We should be proud of carbon emission rather than ashamed. According to one of the original Greenpeace founder Patrick Moore. Read his excellent presentation on October 2015, Annual GWPF Lecture, Institution of Mechanical Engineers, London.
Here is the shocking news. If humans had not begun to unlock some of the carbon stored as fossil fuels, all of which had been in the atmosphere as CO2 before sequestration by plants and animals, life on Earth would have soon been starved of this essential nutrient and would begin to die.
Given the present trends of glaciations and interglacial periods this would likely have occurred less than 2 million years from today, a blink in nature's eye, 0.05% of the 3.5 billion-year history of life.
No other species could have accomplished the task of putting some of the carbon back into the atmosphere that was taken out and locked in the Earth's crust by plants and animals over the millennia.
This is why I honor James Lovelock [proponent of Gaia hypothesis] in my lecture this evening. Jim was for many years of the belief that humans are the one-and-only rogue species on Gaia, destined to cause catastrophic global warming. I enjoy the Gaia hypothesis but I am not religious about it and for me this was too much like original sin. It was as if humans were the only evil species on the Earth.
But James Lovelock has seen the light and realized that humans may be part of Gaia's plan, and he has good reason to do so. And I honor him because it takes courage to change your mind after investing so much of your reputation on the opposite opinion.
Rather than seeing humans as the enemies of Gaia, Lovelock now sees that we may be working with Gaia to "stave of another ice age", or major glaciation.
This is much more plausible than the climate doom-and gloom scenario because our release of CO2 back into the atmosphere has definitely reversed the steady downward slide of this essential food for life, and hopefully may reduce the chance that the climate will slide into another period of major glaciation.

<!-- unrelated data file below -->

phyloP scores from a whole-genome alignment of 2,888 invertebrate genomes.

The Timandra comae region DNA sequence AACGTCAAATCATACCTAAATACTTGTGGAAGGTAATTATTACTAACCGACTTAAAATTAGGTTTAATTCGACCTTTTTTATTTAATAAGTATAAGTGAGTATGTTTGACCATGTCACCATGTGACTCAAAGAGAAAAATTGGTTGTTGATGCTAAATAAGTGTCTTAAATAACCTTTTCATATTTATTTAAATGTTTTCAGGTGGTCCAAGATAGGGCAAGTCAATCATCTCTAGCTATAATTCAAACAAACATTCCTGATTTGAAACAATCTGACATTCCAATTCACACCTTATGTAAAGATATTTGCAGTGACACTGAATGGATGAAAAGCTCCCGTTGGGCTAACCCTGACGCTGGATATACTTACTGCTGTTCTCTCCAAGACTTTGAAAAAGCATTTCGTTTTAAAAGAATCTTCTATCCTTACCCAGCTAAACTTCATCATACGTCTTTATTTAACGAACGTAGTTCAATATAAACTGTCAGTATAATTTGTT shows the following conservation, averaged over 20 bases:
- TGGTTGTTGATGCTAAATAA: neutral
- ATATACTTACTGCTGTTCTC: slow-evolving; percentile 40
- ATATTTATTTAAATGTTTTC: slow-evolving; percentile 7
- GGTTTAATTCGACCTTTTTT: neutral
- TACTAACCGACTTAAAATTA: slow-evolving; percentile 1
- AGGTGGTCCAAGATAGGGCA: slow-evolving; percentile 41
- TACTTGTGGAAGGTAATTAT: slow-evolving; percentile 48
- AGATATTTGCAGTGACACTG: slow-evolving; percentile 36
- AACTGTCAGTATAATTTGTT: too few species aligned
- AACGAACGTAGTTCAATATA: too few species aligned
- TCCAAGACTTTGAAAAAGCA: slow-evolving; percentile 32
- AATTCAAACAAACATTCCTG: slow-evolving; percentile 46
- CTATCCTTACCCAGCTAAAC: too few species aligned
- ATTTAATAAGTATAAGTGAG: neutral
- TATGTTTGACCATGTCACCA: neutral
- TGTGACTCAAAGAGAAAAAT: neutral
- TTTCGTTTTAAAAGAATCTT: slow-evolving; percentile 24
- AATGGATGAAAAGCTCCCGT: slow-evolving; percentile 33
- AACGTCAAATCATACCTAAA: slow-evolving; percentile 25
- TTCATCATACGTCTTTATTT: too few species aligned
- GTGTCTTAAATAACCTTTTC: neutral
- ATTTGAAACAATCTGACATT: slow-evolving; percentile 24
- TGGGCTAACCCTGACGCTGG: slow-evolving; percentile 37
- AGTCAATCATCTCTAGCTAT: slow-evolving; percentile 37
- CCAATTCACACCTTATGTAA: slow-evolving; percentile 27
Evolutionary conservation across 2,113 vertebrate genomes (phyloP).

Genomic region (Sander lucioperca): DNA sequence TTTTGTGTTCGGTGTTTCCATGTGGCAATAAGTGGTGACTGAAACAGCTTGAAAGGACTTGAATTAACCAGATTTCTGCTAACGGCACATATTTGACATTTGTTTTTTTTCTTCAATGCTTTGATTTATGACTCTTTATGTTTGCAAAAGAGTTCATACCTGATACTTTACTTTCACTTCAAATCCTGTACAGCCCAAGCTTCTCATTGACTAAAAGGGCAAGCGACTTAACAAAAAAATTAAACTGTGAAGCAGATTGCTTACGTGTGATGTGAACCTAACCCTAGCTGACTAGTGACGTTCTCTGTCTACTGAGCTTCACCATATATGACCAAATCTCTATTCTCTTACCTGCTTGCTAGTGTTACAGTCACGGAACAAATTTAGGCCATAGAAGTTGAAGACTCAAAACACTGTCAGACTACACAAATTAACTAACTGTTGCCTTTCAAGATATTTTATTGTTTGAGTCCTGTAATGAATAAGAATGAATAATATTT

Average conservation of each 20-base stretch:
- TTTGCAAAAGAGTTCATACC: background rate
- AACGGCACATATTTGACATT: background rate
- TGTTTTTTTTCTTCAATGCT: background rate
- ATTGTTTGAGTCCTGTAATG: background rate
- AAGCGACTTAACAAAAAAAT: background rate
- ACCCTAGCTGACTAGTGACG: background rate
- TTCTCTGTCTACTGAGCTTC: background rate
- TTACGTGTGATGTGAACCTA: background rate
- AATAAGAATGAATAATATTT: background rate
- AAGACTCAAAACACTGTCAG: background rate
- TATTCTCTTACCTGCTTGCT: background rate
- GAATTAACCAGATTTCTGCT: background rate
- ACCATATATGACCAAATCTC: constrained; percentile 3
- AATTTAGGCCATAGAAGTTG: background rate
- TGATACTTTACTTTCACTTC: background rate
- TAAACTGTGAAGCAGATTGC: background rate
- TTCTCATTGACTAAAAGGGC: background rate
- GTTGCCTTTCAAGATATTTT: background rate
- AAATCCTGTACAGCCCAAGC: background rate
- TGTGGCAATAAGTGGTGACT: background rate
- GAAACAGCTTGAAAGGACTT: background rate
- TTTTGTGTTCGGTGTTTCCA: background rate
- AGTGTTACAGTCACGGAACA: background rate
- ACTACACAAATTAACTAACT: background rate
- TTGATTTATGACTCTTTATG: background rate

We can be certain that higher levels of CO2 will result in increased plant growth and biomass.
We really don't know whether or not higher levels of CO2 will prevent or reduce the eventual slide into another major glaciation. Personally I am not hopeful for this because the long-term history just doesn't support a strong correlation between CO2 and temperature.
It does boggle the mind in the face of our knowledge that the level of CO2 has been steadily falling that human CO2 emissions are not universally acclaimed as a miracle of salvation.
From direct observation we already know that the extreme predictions of CO2's impact on global temperature are highly unlikely given that about one-third of all our CO2 emissions have been discharged during the past 18 years and there has been no statistically significant warming. And even if there were some additional warming that would surely be preferable to the extermination of all or most species on the planet.
You heard it here.
"Human emissions of carbon dioxide have saved life on Earth from inevitable starvation and extinction due to lack of CO2".
Updated link 08/01/2016: Researchers Predict That A “Mini Ice Age” Is Coming Very Soon